This was risky stuff, done for $3,000 per meeting from Her Majesty’s budget-minded government. Skripal appears to have been an un-Gordievsky: he did it for the cash. In 2004 the FSB got a tip-off from Spain and arrested him. He was convicted and imprisoned. Six years later he was picked up from his penal colony, flown by special plane to Austria, and swapped on the tarmac of Vienna International Airport for a group of Russian “sleeper agents” caught red-handed by the FBI. A throwback to the Cold War or a sign of things to come? Skripal left his homeland with a presidential pardon.

    After so long in exile, Skripal might have been forgiven for thinking himself safe. Who would remember him? The colleagues he had betrayed—if you could call it that—were mostly retired or dead. The world had moved on. Perhaps his British minders who from time to time took him to a pub assured him that all was well.

    The GRU, however, is an unforgiving entity. It has its own code of honor and brotherhood. And a good memory.

    That Saturday, Skripal collected his daughter, Yulia, from London’s Heathrow International Airport. A friend and ex-neighbor, Ross Cassidy, drove him to the airport. Yulia was visiting from Moscow. On the ride home Skripal and Yulia talked intently. At some point it became obvious that a black BMW was shadowing their car. Inside the vehicle was a woman with bleached blond hair and a man in his forties, Cassidy said.

    The next morning, on Sunday, March 4, Chepiga and Mishkin repeated their journey—leaving early from their hotel in Bow and catching the 8:05 am train back to Salisbury. This was not reconnaissance. This time it was murder. According to police, the pair was carrying the French perfume bottle. It contained an unusual and terrible poison.

    For a brief period after the fall of the Soviet Union the Chekists were out. (The name comes from the Cheka, Lenin’s first secret police, the All-Russian Extraordinary Commission.) The elderly KGB plotters who carried out a coup in summer 1991 against Gorbachev found themselves under arrest. Democracy in the shape of Yeltsin seemed ascendant. After decades of totalitarian rule, Russians were free—albeit with their savings wiped out in the new economy.

    All Soviet institutions were demoralized and in shambles, but the spies were intent on plotting a way back and were uniquely placed to do so. One of those who felt the loss of the USSR acutely was Putin, who had missed perestroika and instead spent communism’s twilight years in Dresden and East Germany as a first directorate officer. Returning in early 1990 to his home city of Leningrad (soon to be St. Petersburg), Putin reinvented himself as an aide to its new democratic mayor, Anatoliy Sobchak. Putin’s career took a sharp upward turn.

    Power may have changed in Russia, but the system and its bureaucrats remained implacably Soviet in their thinking. Intelligence officers in London who had spent the Cold War fighting against what one called the “Dark Tower of the Soviet Union” believed that Moscow’s intentions were still bad. The difference was that in the early 1990s the cash-strapped Kremlin lacked the resources to do anything about it.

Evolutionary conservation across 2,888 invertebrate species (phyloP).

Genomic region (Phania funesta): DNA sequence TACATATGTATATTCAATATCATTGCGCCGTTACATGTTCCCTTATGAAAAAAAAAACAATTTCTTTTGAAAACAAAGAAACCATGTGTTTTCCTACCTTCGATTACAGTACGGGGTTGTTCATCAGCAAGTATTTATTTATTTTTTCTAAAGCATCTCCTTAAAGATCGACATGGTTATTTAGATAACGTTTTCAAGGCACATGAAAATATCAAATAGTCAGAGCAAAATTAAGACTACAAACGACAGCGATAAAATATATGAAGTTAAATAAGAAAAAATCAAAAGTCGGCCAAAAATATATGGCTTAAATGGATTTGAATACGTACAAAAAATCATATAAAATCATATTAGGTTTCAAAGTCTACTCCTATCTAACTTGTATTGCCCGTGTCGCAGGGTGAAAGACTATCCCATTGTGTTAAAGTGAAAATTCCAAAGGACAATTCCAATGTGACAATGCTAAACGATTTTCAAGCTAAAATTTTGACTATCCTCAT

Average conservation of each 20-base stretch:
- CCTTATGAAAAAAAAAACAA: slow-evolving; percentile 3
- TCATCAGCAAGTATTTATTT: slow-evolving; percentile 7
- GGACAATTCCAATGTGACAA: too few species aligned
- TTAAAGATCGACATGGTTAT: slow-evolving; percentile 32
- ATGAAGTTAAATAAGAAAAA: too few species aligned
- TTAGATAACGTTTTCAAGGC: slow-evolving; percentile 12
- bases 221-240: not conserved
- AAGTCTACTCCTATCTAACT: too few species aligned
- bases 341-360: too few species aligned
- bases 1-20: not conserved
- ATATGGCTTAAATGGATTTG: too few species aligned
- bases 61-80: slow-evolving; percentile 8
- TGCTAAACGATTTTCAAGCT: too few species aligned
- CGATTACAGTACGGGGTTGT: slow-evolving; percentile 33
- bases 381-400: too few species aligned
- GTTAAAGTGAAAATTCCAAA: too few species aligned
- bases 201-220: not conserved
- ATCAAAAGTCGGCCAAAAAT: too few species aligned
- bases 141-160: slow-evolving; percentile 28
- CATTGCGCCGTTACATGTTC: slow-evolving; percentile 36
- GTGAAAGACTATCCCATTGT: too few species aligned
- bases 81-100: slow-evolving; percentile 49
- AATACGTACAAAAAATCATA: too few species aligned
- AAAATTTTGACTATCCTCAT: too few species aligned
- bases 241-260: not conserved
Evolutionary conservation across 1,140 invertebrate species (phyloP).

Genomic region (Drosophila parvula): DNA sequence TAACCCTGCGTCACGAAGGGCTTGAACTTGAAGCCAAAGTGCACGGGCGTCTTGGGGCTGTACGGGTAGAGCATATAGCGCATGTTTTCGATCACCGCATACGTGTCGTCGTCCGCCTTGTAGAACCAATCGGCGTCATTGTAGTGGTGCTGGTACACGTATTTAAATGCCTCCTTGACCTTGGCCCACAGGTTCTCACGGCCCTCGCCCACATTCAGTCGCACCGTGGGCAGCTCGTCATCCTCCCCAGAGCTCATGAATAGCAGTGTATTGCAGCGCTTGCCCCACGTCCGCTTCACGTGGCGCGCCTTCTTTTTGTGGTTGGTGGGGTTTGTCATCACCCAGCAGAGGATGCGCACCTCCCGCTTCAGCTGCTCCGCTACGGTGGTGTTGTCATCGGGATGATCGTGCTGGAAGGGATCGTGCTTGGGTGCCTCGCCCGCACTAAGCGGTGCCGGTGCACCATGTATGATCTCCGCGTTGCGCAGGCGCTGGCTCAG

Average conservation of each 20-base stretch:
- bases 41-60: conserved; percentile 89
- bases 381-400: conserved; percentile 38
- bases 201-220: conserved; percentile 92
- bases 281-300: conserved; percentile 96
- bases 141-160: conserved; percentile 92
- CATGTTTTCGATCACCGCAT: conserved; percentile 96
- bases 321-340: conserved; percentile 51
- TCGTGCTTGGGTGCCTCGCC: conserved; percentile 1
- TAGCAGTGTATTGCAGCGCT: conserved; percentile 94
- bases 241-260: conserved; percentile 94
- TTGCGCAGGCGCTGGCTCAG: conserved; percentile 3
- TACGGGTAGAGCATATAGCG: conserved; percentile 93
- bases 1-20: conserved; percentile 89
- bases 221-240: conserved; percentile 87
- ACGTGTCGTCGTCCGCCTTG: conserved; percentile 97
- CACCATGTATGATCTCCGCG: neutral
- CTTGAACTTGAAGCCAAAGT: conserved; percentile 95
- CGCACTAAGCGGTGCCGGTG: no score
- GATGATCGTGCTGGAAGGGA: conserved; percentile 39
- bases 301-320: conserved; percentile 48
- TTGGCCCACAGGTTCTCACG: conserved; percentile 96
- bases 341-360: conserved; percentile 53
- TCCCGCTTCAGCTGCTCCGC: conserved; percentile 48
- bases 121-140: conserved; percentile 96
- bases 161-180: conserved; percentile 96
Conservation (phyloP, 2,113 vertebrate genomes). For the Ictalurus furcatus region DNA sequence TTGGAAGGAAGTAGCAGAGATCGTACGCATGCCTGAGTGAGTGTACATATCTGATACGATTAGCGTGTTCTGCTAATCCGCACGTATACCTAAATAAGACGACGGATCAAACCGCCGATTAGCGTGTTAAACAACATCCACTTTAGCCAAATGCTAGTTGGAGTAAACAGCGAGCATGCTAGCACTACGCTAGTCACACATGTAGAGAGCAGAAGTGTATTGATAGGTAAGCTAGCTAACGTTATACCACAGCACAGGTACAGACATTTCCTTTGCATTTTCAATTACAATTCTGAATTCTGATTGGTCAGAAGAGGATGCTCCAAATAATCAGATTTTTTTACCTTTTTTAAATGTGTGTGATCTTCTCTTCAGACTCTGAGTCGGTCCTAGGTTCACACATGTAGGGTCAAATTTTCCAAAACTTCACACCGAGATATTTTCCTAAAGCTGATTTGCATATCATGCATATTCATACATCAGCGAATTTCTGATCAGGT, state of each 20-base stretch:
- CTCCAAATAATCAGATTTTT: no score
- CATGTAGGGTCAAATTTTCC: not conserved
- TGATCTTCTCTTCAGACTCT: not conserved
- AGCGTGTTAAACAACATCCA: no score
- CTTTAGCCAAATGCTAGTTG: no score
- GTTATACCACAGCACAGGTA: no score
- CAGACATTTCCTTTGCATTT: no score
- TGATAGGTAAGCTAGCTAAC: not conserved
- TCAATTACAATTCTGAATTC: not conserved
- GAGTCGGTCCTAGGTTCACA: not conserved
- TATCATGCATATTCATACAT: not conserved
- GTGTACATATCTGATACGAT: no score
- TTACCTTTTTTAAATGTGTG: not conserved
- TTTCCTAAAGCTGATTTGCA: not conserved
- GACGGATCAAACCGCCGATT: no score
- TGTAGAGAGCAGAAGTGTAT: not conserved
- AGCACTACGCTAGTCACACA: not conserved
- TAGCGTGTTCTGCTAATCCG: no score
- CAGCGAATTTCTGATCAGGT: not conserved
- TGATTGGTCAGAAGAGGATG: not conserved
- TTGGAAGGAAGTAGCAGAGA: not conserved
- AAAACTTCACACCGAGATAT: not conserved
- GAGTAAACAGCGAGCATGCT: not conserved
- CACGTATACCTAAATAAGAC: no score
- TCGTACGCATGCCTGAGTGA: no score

By the time Putin became president in 2000, this was no longer the case. Oil prices rose. The state budget grew. Funds flowed into Putin’s spy agencies, including the GRU, which in 2006 moved into a new headquarters building, known as the Aquarium, in downtown Moscow. Much of this happened while the West was preoccupied with other things—wars in Afghanistan and Iraq, and the specter of Islamist terrorism. Putin offered Russian citizens a social contract of sorts: greater prosperity in exchange for fewer rights.

    At this point the US and its allies viewed Russia as a regional power that bullied its neighbors and engaged in domestic repression. It did not see Moscow as a rival, a superpower, or as a source of strategic concern. Washington was late to appreciate that Putin had his own vision of Russia’s place in the 21st century. A bigger and a darker one.

    In 2007 Putin made his revisionist intentions known in a speech at a Munich security conference in Germany. He spoke shortly before standing down from the presidency, temporarily, in favor of his protégé Dmitry Medvedev. Putin attacked the US’s dominance of global affairs and reeled off a series of grudges: NATO expansion; Western “meddling” in Russia’s elections; nuclear treaty violations. Russia, he said, would no longer accept a “unipolar” world.

    What that meant became clear. In Russia’s backyard the tanks started to roll—into Georgia, and into Ukraine, whose peninsular territory, Crimea, Moscow effortlessly stole in 2014. Across Europe—from Rome to Berlin and Prague—Putin rebooted old KGB ways of influence and political subversion. Secret military cells began to operate in Western Europe, the land of the enemy.